Former insider turned critic Wendy Liu (pictured) busts the myths of the tech industry, and offers a galvanising argument for why and how we must reclaim technology’s potential for the public good.
Innovation. Meritocracy. The possibility of overnight success. What’s not to love about Silicon Valley?
These days, it’s hard to be unambiguously optimistic about the growth-at-all-costs ethos of the tech industry. Public opinion is souring in the wake of revelations about Cambridge Analytica, Theranos, and the workplace conditions of Amazon warehouse workers or Uber.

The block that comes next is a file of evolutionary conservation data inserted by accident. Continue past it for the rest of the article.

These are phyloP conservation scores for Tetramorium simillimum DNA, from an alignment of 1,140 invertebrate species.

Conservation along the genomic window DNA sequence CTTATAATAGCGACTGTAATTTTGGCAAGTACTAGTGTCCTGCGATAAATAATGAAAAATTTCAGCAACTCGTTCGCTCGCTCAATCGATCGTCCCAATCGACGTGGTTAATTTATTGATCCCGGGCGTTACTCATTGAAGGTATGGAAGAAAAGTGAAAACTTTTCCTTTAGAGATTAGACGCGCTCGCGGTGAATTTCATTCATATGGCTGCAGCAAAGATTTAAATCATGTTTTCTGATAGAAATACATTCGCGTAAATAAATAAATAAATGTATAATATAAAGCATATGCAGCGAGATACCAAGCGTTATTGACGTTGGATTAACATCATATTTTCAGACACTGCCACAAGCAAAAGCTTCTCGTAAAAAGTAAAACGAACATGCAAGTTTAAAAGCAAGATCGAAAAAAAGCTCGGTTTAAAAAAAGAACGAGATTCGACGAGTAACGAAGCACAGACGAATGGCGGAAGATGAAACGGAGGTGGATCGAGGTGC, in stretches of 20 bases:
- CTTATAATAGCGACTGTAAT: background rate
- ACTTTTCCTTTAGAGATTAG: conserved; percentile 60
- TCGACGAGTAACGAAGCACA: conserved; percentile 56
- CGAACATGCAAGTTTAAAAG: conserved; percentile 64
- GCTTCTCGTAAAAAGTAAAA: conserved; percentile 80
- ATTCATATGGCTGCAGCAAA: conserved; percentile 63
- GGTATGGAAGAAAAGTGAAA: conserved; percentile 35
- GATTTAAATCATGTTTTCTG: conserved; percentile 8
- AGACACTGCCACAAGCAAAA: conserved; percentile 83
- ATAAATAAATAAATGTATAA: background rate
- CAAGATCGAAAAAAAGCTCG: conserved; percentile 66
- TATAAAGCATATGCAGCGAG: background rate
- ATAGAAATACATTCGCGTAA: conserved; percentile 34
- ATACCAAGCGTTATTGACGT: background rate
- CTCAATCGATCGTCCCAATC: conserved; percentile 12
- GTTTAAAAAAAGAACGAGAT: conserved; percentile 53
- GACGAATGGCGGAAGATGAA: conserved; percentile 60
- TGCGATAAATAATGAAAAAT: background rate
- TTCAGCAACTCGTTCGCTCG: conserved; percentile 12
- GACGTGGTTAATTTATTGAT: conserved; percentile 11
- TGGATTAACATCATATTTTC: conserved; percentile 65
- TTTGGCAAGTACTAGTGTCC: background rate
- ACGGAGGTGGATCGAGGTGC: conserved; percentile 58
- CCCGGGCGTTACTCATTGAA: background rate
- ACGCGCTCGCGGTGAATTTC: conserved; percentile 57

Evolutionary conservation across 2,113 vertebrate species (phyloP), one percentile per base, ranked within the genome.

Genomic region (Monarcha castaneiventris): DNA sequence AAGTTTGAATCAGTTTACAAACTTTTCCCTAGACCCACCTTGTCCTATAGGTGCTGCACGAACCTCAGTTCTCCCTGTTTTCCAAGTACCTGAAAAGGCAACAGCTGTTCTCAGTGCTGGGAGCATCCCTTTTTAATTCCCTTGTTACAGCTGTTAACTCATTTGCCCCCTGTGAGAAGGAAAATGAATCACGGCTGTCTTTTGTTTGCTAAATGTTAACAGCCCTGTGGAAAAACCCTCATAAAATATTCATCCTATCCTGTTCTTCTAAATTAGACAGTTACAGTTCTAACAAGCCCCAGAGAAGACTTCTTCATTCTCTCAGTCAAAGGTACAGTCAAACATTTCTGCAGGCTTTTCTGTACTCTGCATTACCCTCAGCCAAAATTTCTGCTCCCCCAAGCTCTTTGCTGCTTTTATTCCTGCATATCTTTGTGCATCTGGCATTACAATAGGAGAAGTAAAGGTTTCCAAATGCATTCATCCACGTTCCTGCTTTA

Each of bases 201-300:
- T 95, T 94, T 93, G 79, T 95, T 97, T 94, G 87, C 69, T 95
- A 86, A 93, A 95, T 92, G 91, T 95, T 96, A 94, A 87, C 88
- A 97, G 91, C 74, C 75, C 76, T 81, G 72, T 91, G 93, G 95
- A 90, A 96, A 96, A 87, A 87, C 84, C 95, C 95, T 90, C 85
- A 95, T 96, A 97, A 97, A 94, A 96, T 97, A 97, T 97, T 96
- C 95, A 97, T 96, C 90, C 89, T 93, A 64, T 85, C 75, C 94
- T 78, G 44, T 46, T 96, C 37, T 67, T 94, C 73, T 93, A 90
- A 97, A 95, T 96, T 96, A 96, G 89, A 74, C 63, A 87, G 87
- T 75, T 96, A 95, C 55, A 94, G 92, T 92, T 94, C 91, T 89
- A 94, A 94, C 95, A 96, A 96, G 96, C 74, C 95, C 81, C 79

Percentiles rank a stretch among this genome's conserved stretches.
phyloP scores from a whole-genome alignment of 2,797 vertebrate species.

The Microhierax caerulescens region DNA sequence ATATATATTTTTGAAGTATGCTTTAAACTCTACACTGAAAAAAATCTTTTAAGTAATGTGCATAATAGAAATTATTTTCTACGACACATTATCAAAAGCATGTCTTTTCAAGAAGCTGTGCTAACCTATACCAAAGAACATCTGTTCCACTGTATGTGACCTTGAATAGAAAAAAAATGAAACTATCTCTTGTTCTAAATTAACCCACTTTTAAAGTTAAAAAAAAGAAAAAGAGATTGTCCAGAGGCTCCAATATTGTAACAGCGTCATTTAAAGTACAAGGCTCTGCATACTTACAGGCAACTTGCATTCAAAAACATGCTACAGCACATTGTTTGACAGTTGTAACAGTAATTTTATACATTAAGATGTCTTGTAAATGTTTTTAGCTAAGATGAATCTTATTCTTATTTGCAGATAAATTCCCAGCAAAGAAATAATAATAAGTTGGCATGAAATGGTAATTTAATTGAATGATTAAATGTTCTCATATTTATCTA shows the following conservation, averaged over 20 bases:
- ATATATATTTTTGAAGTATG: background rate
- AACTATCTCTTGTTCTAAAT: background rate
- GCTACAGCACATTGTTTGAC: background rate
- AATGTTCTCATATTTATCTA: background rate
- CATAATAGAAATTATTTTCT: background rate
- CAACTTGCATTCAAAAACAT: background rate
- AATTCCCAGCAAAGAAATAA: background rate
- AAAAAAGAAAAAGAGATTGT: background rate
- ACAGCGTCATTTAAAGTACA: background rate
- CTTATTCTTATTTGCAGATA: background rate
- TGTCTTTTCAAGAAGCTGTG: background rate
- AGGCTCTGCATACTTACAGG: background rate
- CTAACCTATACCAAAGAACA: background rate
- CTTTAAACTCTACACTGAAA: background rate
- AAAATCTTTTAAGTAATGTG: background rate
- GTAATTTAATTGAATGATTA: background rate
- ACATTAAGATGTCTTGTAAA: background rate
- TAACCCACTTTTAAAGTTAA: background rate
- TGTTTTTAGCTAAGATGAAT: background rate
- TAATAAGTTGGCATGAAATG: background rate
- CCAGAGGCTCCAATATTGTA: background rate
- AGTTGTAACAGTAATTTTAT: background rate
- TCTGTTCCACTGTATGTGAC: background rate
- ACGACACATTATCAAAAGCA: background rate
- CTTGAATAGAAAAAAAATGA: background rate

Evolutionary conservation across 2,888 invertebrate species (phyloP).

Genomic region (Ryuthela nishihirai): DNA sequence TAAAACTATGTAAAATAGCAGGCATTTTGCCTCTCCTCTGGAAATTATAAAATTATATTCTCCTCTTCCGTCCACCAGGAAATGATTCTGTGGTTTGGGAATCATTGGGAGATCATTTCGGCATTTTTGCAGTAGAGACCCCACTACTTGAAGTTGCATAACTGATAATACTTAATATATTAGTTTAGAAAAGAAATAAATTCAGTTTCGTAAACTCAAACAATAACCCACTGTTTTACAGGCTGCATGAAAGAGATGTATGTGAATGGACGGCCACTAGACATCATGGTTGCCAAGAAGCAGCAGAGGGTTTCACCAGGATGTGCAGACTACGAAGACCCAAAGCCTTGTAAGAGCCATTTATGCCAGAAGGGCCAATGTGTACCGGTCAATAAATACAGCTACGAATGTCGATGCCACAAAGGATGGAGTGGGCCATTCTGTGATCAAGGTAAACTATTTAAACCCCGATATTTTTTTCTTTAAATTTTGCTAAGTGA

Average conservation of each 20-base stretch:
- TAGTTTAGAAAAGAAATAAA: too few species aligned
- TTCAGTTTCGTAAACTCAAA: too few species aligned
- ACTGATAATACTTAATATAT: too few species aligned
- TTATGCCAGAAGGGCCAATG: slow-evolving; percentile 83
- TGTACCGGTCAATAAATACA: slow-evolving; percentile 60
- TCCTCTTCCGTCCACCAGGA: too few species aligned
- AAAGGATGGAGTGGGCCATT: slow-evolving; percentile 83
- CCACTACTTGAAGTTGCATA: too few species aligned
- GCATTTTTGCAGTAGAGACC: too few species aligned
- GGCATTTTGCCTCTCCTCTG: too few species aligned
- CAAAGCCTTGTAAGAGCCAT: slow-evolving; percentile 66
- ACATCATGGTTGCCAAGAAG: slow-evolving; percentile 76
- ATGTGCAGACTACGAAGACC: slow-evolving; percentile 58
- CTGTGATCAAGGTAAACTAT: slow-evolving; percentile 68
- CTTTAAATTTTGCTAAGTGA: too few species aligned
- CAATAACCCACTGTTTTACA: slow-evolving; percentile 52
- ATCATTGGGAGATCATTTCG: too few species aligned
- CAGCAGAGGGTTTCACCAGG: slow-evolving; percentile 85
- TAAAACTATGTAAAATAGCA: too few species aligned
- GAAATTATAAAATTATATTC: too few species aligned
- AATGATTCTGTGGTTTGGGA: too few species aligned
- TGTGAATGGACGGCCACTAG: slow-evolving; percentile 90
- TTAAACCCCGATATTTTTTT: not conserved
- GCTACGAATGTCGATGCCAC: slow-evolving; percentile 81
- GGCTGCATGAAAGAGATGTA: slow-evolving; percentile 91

We’re starting to see the cracks in the edifice, as we realise that the wealth that the tech industry is so good at creating is neither sustainable nor always desirable.
Abolish Silicon Valley is both a heartfelt personal story about the wasteful inequality and unsubstantiated lies of Silicon Valley, and a rallying call to engage in the radical politics needed to upend the status quo.
Going beyond the idiosyncrasies of the individual founders and companies that characterise the industry today, Liu delves into the structural factors of the economy that led to Silicon Valley in its current form, and links them to the economy at large.
Ultimately, she proposes a more radical way of developing technology, where innovation is conducted for the benefit of society at large, and not merely to enrich a select few.